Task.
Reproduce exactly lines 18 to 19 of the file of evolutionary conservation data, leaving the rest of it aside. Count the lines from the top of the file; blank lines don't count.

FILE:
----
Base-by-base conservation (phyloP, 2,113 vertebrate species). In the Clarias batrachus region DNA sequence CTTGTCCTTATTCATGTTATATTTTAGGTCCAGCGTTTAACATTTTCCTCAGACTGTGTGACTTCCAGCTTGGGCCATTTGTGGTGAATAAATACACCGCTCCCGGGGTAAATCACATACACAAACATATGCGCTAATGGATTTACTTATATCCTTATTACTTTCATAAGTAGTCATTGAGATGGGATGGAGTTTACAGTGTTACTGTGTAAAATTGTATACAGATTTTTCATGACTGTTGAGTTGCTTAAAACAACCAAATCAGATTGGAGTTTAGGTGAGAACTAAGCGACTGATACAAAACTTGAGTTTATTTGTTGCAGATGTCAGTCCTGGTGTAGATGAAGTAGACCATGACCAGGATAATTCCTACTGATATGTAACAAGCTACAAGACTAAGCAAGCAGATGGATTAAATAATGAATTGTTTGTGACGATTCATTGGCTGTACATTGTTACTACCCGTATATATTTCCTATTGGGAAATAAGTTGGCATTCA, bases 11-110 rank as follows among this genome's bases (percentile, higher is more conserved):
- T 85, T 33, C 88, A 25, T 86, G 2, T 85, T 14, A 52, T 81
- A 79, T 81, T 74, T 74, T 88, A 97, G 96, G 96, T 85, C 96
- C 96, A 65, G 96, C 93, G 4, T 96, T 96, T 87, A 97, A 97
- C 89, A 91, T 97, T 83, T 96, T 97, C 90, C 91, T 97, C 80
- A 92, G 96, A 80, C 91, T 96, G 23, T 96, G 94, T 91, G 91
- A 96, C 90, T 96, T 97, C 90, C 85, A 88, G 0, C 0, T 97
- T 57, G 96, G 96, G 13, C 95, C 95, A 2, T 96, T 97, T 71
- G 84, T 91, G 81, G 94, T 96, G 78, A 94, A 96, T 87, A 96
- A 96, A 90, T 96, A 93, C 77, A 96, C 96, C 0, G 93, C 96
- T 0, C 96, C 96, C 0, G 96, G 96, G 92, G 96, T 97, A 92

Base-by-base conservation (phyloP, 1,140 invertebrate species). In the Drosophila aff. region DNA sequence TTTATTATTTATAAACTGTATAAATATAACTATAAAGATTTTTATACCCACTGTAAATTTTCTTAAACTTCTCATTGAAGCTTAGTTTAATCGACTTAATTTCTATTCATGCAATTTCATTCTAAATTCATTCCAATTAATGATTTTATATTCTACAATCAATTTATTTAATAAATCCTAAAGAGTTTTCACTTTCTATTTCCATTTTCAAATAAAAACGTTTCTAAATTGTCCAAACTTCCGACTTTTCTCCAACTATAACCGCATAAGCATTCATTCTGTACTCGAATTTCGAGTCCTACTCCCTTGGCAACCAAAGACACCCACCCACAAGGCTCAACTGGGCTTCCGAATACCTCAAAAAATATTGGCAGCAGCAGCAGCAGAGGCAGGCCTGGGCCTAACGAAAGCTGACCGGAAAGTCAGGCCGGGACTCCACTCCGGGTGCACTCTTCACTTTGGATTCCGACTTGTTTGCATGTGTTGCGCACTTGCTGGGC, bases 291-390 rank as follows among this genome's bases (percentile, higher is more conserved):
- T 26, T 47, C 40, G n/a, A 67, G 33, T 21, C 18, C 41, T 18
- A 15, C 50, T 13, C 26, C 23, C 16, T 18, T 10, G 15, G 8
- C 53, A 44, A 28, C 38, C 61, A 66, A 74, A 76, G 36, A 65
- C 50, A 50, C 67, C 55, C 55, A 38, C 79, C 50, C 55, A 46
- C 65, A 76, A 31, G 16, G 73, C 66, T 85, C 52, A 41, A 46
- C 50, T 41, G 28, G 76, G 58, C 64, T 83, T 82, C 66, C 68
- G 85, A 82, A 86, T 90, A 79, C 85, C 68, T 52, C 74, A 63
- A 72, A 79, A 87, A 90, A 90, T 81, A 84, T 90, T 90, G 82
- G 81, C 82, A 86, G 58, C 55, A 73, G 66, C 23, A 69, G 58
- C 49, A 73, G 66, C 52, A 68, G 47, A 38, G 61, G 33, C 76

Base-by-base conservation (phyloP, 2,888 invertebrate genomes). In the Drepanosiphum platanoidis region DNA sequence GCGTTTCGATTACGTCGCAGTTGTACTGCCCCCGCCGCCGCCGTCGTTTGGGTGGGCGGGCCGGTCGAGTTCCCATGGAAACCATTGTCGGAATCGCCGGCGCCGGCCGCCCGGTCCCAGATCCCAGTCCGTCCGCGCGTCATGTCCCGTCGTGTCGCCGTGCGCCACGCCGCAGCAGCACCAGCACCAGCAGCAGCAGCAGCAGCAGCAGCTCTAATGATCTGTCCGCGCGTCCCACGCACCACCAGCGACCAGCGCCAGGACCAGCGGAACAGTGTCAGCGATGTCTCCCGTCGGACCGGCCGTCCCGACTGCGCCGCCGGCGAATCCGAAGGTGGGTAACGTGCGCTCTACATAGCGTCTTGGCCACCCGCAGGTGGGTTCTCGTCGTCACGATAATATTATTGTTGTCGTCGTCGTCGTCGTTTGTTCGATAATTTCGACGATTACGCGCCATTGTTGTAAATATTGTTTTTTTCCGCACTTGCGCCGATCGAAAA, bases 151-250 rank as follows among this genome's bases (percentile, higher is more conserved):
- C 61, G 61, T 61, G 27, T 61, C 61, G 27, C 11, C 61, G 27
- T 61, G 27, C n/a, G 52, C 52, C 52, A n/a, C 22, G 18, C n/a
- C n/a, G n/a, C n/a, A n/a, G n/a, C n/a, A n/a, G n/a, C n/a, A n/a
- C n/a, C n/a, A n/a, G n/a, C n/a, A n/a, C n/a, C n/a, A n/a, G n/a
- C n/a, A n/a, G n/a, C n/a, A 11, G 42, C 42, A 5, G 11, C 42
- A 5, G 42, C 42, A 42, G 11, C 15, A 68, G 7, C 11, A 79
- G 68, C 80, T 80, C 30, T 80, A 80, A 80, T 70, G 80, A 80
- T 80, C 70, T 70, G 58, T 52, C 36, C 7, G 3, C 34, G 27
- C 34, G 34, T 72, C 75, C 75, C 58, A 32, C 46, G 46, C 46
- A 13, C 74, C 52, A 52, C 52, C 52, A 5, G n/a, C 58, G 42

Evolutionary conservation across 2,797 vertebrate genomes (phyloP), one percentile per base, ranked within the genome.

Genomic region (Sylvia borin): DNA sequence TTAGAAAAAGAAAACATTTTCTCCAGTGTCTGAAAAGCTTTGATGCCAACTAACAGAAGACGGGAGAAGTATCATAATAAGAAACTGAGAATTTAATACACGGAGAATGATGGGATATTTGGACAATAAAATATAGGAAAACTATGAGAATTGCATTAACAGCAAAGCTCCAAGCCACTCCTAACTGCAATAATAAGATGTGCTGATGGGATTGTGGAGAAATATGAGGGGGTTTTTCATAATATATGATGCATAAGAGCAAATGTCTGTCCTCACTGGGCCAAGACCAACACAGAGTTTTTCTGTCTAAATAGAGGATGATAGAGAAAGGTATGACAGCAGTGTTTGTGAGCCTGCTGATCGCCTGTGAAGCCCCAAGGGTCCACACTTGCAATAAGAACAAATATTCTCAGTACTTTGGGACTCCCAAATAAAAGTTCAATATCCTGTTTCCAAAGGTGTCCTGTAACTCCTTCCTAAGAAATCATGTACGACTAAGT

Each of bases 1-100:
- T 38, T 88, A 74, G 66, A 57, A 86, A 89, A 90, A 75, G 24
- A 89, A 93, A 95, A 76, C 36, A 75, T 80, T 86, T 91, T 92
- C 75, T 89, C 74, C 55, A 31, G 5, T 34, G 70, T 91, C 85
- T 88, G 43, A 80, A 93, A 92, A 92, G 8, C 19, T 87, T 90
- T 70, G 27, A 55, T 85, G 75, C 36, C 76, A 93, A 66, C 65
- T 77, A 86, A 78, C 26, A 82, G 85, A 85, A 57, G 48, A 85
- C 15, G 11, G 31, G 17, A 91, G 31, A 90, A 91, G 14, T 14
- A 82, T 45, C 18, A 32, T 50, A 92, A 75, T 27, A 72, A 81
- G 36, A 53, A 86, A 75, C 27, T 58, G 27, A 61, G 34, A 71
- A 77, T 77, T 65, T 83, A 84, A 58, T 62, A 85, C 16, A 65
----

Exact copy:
- C 50, T 41, G 28, G 76, G 58, C 64, T 83, T 82, C 66, C 68
- G 85, A 82, A 86, T 90, A 79, C 85, C 68, T 52, C 74, A 63